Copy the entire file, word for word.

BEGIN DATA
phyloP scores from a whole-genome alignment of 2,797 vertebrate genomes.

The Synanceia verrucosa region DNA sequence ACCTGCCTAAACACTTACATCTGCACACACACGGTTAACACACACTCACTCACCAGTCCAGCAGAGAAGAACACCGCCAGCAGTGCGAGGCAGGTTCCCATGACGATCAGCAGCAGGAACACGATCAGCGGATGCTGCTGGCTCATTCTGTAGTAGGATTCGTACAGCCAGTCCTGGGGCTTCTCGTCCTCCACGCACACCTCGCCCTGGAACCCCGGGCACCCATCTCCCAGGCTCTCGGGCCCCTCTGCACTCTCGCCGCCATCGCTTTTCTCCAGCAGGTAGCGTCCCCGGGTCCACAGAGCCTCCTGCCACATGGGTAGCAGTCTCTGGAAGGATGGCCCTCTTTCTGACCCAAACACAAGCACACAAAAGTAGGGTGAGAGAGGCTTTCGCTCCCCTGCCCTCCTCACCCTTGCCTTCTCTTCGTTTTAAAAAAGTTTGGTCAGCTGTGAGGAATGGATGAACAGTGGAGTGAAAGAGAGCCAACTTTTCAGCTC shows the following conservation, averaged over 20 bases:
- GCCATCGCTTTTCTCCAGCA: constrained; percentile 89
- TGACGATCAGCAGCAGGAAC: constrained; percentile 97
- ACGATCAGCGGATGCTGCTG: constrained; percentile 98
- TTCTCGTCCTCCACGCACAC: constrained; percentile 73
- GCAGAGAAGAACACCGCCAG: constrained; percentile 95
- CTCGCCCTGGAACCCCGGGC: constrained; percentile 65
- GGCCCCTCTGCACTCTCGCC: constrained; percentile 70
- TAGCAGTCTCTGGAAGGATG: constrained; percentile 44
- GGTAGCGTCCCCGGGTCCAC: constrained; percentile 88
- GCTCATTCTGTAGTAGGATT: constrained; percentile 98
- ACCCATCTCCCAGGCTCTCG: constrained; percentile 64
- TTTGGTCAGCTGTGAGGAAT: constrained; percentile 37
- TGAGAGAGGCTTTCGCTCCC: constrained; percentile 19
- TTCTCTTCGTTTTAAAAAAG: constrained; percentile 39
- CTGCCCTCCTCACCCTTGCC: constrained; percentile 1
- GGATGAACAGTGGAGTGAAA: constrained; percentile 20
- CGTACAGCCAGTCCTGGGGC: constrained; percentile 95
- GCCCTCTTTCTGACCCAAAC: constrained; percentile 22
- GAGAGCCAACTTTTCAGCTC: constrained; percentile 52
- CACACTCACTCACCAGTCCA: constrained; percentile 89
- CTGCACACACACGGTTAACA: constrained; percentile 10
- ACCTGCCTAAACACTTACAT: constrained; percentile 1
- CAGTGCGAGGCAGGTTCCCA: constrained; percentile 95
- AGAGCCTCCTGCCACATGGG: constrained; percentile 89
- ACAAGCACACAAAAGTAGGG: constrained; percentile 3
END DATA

phyloP scores from a whole-genome alignment of 2,797 vertebrate genomes.

The Synanceia verrucosa region DNA sequence ACCTGCCTAAACACTTACATCTGCACACACACGGTTAACACACACTCACTCACCAGTCCAGCAGAGAAGAACACCGCCAGCAGTGCGAGGCAGGTTCCCATGACGATCAGCAGCAGGAACACGATCAGCGGATGCTGCTGGCTCATTCTGTAGTAGGATTCGTACAGCCAGTCCTGGGGCTTCTCGTCCTCCACGCACACCTCGCCCTGGAACCCCGGGCACCCATCTCCCAGGCTCTCGGGCCCCTCTGCACTCTCGCCGCCATCGCTTTTCTCCAGCAGGTAGCGTCCCCGGGTCCACAGAGCCTCCTGCCACATGGGTAGCAGTCTCTGGAAGGATGGCCCTCTTTCTGACCCAAACACAAGCACACAAAAGTAGGGTGAGAGAGGCTTTCGCTCCCCTGCCCTCCTCACCCTTGCCTTCTCTTCGTTTTAAAAAAGTTTGGTCAGCTGTGAGGAATGGATGAACAGTGGAGTGAAAGAGAGCCAACTTTTCAGCTC shows the following conservation, averaged over 20 bases:
- GCCATCGCTTTTCTCCAGCA: constrained; percentile 89
- TGACGATCAGCAGCAGGAAC: constrained; percentile 97
- ACGATCAGCGGATGCTGCTG: constrained; percentile 98
- TTCTCGTCCTCCACGCACAC: constrained; percentile 73
- GCAGAGAAGAACACCGCCAG: constrained; percentile 95
- CTCGCCCTGGAACCCCGGGC: constrained; percentile 65
- GGCCCCTCTGCACTCTCGCC: constrained; percentile 70
- TAGCAGTCTCTGGAAGGATG: constrained; percentile 44
- GGTAGCGTCCCCGGGTCCAC: constrained; percentile 88
- GCTCATTCTGTAGTAGGATT: constrained; percentile 98
- ACCCATCTCCCAGGCTCTCG: constrained; percentile 64
- TTTGGTCAGCTGTGAGGAAT: constrained; percentile 37
- TGAGAGAGGCTTTCGCTCCC: constrained; percentile 19
- TTCTCTTCGTTTTAAAAAAG: constrained; percentile 39
- CTGCCCTCCTCACCCTTGCC: constrained; percentile 1
- GGATGAACAGTGGAGTGAAA: constrained; percentile 20
- CGTACAGCCAGTCCTGGGGC: constrained; percentile 95
- GCCCTCTTTCTGACCCAAAC: constrained; percentile 22
- GAGAGCCAACTTTTCAGCTC: constrained; percentile 52
- CACACTCACTCACCAGTCCA: constrained; percentile 89
- CTGCACACACACGGTTAACA: constrained; percentile 10
- ACCTGCCTAAACACTTACAT: constrained; percentile 1
- CAGTGCGAGGCAGGTTCCCA: constrained; percentile 95
- AGAGCCTCCTGCCACATGGG: constrained; percentile 89
- ACAAGCACACAAAAGTAGGG: constrained; percentile 3